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    Ambrogio Lorenzetti painted his fresco of “Good Government” in Siena’s Palazzo Pubblico 700 years ago. Workers run scythes over the hills outside the city walls. Orange shingles rise and fall like dust swirling in the wind. Burnt sienna roofs cut into green Tuscan hills that roll into farmland, vineyards and wineries. Lorenzetti’s landscape looks like the Siena of today. The same green hills swell into purple mountains in the distance. The cobblestone walls still snake around a city of convoluted alleyways.

    I never figured out the streets. One main thoroughfare leads you through the city but to get to the monuments takes extra effort. You can’t just see a building, decide you want to go there and walk towards it. You’ll get lost in serpentine trails of cobblestone that will break the soles of your shoes and you’ll wind up going back the way you came.

    The stones are immobile. Nothing grows or decays. The water flows from aqueducts built centuries ago. The feeling of your historical insignificance hovers over you when you look at Siena from a rooftop. Old palazzos, old belfries, old air. You imagine that a thousand years ago the air was just as dry, the mountains just as purple, the cobblestones just as unyielding. It’s not the kind of age I’m used to. It’s the weight of centuries, of ancient human bodies being buried under green hills and rotting and turning to soil raked by the scythes of their descendants. It’s the weight of a plague that killed half the city in the Middle Ages and a war that scarred its people seventy years ago.

    I couldn’t grasp this historical heaviness. I didn’t matter to Siena. Its streets could have swallowed me up and it wouldn’t have made a difference.

    But the people of Siena have made some difference. The city has headed somewhere since its founding, even if it’s unclear just where. When you talk to today’s locals, they will tell you how something like the Palio evolved to its present form. The Palio, a race held every year in the public square, dates back to the 1200s, when citizens raced their haltered cows across a grassy field. Now it’s horses that gallop around cobblestone streets matted with a layer of dirt. It took 800 years of citizens to make that change from cow to horse, grass to dirt. They counted for something.


    The 118 Freeway in Los Angeles is a rich historical monument, but not for the same reasons. An outsider will find nothing in it. To him it is just a freeway, wider than most, rutted in parts. But when I drive along the 118, I discover a collection of selves: There is me when I am five in a booster seat; when I am twelve; when I am eighteen and have my own car. My memories have turned the 118 into something more than just a freeway. When I take the curved overpass and see the San Fernando Valley sprawled out before me, I feel I matter in some way. Who else would be there at that moment to see the tract homes bathed in smog? Sometimes I think that without me the 118’s leaden gray layers would dissolve into the air, stripped of any purpose.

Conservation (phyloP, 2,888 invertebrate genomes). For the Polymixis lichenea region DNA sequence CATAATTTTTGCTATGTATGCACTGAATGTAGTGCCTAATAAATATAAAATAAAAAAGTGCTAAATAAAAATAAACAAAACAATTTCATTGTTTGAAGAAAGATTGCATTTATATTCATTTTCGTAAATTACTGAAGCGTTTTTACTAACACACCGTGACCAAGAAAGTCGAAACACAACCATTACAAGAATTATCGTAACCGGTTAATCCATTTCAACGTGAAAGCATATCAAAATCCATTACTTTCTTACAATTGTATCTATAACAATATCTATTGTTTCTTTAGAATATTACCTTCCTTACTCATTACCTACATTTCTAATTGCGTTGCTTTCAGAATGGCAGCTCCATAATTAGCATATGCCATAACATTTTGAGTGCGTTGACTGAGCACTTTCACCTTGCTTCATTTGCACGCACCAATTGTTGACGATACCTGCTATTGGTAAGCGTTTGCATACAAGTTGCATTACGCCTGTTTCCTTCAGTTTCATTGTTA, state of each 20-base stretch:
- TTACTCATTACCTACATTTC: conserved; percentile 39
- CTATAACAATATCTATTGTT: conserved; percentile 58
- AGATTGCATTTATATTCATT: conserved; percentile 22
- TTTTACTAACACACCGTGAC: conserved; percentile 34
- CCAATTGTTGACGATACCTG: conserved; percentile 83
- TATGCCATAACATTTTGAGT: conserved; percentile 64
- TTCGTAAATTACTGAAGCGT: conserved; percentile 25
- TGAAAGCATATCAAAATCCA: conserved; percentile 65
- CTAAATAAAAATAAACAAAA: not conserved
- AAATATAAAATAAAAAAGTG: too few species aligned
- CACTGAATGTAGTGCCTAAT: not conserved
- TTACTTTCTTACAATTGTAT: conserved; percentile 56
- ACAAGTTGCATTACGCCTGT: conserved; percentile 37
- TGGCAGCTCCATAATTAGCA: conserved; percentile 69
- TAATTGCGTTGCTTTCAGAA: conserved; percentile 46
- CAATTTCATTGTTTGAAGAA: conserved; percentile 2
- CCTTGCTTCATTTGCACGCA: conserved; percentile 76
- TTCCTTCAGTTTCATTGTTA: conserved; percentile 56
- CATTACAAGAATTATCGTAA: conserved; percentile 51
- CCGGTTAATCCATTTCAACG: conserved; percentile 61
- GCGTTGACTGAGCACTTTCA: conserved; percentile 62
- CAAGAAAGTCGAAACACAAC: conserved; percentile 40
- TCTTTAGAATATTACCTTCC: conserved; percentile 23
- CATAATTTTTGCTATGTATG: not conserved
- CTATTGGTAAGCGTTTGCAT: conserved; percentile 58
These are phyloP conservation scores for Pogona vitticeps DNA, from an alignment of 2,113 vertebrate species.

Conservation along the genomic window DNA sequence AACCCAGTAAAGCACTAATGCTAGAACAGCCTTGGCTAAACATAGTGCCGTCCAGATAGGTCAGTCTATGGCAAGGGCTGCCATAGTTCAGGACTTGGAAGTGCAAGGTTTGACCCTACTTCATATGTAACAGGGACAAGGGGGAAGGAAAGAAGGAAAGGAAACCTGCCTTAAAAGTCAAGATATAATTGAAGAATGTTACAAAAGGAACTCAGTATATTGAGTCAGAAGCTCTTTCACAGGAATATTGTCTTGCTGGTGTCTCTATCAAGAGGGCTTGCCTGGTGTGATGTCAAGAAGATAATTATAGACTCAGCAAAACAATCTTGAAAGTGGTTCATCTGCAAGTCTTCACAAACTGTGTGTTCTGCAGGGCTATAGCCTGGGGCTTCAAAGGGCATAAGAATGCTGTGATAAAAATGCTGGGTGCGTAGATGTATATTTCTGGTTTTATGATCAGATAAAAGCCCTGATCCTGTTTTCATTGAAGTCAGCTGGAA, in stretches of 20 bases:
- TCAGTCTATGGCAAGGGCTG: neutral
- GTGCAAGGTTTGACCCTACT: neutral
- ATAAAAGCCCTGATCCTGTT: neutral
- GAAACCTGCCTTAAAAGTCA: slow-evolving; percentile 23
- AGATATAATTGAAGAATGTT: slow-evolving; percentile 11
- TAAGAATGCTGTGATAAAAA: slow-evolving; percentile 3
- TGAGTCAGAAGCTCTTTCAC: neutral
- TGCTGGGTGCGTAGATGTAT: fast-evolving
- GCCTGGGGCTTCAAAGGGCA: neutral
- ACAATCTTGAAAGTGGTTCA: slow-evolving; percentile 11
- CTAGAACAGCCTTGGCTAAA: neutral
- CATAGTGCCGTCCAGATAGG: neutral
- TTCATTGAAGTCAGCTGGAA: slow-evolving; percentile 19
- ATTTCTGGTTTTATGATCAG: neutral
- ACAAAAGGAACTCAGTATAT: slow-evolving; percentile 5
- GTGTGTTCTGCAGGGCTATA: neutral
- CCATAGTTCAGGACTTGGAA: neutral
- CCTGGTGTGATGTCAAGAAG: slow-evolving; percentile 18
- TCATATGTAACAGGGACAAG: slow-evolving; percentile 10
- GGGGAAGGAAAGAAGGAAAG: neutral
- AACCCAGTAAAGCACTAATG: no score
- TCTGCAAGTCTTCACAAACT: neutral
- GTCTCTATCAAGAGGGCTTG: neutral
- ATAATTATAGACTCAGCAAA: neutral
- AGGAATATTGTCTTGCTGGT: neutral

In the absence of a historical narrative, you matter immensely. You carve out your own biographical space in a city where nothing happens. There are no military victories to celebrate or great churches to help bridge the gap between now and before. Instead, there are freeways and trees, parked cars and fences. They compose my history. I could tell you about the time I trespassed onto the Knollwood Country Club Golf Course by myself and ran in the sprinklers and felt more alone than I’ve ever felt since. I could show you the bend in Pineridge Street that leads you away from the setting sun and back to it. But I couldn’t tell you the history of my neighborhood of Granada Hills. There is only the history of myself. There is neither urgency nor inevitability to any of it. It has no epochal sweep. This history depends on whether I decide to write my name in wet cement, or pull leaves off a hedge.


    In Granada Hills, you can sometimes smell a metallic odor. The collective trash of Los Angeles putrefies in the Sunshine Canyon Landfill and the odor wafts down to the people in the valley below. If it’s really bad, you can call a professional smeller who comes to your street to record the smell. “Smells like the dump all right,” he says. He takes down some notes and leaves. They say there’s going to be a class action suit and all those notes will matter to someone.

    The waste will never be put to good use. It won’t be buried underground or made into fertilizer. The people of the San Fernando Valley probably can’t even make money off a lawsuit. There is only an enormous landfill situated atop a hill and its passing odor.

    We have not built any burnt sienna churches or painted any grand frescos. Buildings crop up out of nowhere and get torn down again without explanation. The recurring wildfires lose their terrifying power to destroy a city’s history when there is no history to destroy.

    When you drive along the 118 at 80 miles per hour, you feel light as air. You’re the only person living, the only person driving this way. You are racing the other drivers to the edge of the freeway, to the ocean. You get out of your car and face away from the waves breaking against the shore. The water recedes, the foam dissolves. The sand drips away and only your feet remain, planted on the beach as long as you can hold them there. The sand yields to the shape of your feet, yours alone, and leaves an impression. The water washes over and it disappears.